Commute, read, and gain knowledge: Gira Igitabo Mu Rugendo campaign launched

On Tuesday 6th February 2018, 1,200 Kinyarwanda children’s books were placed on 12 buses for commuters’ reading pleasure while traveling in Kigali City.

The initiative is part of the Gira Igitabo Aho Uri Campaign, launched in November 2017, aimed at encouraging everyone to read wherever they are. Gira Igitabo Aho Uri is led by Arise Education, in partnership with the Ministry of Sports and Culture, USAID Mureke Dusome project, the Ministry of Education and the City of Kigali.

During the Gira Igitabo Mu Rugendo campaign launch, Bizimungu Abel, Director General of Social Development in Kigali City said, “Gira Igitabo Mu Rugendo is really important for the Kigali City inhabitants and Rwandans in general. Most Rwandans spend a lot of time while travelling between their homes and work. The time spent might go beyond even an hour a day. Gira Igitabo Mu Rugendo, through Mureke Dusome project, helps them to make this time profitable; no wasted time rather, gaining knowledge by reading while travelling.”

USAID supports the Ministry of Education to improve early grade reading instruction in primary education and strengthening school-community partnerships through the Mureke Dusome project, implemented by Save the Children.

Luann Gronhovd, Education Director at the USAID, said at the event, “For a child, reading opens doors to a brighter future; reading is critical to a child’s success in schooling and throughout life. And as we all know, a child who reads will be better equipped one day to contribute to the family, to the community and to the country. This is why the United States of America, here in Rwanda is working closely with the Government of Rwanda, schools and communities, to support Rwanda’s goals for literacy, ensuring that every child can read Kinyarwanda with confidence by the time they complete Primary Grade 3.”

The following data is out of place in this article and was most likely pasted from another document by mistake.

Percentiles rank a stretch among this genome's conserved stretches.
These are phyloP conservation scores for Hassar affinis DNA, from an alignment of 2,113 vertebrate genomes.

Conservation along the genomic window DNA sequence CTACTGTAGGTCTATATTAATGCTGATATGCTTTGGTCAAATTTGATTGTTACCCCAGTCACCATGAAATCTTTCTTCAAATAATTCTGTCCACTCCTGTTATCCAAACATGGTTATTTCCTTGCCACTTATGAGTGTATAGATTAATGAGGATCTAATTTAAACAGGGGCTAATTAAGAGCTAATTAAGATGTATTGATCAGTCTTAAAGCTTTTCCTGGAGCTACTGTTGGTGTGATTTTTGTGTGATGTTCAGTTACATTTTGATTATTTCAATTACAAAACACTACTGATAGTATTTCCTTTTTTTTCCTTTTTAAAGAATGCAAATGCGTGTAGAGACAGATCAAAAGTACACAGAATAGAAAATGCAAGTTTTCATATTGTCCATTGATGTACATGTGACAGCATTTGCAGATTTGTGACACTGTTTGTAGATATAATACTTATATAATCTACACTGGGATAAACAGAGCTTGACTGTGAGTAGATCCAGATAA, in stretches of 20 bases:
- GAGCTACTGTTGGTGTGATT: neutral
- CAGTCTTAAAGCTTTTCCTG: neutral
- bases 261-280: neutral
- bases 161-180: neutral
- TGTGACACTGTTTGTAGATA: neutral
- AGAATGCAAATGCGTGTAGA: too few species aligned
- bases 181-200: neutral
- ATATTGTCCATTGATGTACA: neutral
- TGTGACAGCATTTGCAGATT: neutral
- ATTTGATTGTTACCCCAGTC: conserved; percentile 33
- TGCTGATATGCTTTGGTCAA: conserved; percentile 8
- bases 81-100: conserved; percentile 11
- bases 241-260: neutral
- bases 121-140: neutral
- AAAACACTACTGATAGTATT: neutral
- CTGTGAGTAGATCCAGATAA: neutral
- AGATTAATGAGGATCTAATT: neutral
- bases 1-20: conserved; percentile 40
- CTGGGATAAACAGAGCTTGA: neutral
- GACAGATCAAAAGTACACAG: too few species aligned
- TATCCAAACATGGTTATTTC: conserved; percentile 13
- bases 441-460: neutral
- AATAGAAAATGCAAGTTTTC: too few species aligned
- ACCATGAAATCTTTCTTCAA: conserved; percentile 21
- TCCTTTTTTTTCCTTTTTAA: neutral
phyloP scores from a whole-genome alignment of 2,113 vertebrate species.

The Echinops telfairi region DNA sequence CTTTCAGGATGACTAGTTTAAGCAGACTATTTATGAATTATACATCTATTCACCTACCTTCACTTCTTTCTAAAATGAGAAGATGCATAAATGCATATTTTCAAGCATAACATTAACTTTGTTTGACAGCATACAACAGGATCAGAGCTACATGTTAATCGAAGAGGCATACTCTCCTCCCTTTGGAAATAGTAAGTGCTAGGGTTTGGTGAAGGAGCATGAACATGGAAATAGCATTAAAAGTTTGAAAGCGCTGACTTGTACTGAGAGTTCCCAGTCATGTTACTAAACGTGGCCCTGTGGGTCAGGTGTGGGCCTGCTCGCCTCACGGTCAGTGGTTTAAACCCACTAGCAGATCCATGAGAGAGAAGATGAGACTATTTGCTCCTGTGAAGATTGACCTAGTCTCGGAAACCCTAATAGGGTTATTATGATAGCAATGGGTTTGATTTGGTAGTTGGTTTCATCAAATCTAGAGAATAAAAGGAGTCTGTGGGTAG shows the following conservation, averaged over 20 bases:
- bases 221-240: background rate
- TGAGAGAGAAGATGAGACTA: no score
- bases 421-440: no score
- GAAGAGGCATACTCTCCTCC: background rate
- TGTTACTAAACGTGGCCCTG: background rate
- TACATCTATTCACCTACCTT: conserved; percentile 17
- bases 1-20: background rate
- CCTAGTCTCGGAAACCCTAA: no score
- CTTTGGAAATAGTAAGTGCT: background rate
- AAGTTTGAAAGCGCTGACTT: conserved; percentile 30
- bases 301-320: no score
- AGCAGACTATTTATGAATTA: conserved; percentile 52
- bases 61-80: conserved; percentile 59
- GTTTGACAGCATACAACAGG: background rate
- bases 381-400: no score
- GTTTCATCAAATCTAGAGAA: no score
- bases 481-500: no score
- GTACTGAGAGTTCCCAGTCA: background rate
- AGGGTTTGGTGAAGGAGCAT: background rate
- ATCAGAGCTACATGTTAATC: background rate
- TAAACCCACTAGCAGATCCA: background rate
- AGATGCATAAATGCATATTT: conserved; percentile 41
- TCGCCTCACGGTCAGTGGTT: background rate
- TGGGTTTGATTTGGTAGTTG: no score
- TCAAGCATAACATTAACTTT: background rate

“It takes a lot of practice to learn to read well. Mureke Dusome is encouraging parents and communities to provide children more opportunities and encouragement to read out of school. This is really important,” Gronhovd added.

Gira Igitabo Mu Rugendo seeks to remind Rwandans that they can read wherever they are, particularly during downtime, such as commutes.

“It is about reminding people that they should really read during their journey on buses. While we are travelling, do we remember that a book is a place to find knowledge to build our family, our country and ourselves? Today, we are putting books in 12 buses, but the number will increase to 100 buses before September 2018,” said Mutesi Gasana, the Director of a local publishing house, Arise Education.

Gira Igitabo Mu Rugendo campaign is looking at putting more books into the hands of children’s parents and community members.

The Gira Igitabo Aho Uri campaign launched in November 2017, and will run through 2018. A total of 100 buses are expected to be filled with books for commuters and reading campaign activities will also be held across the five provinces of Rwanda.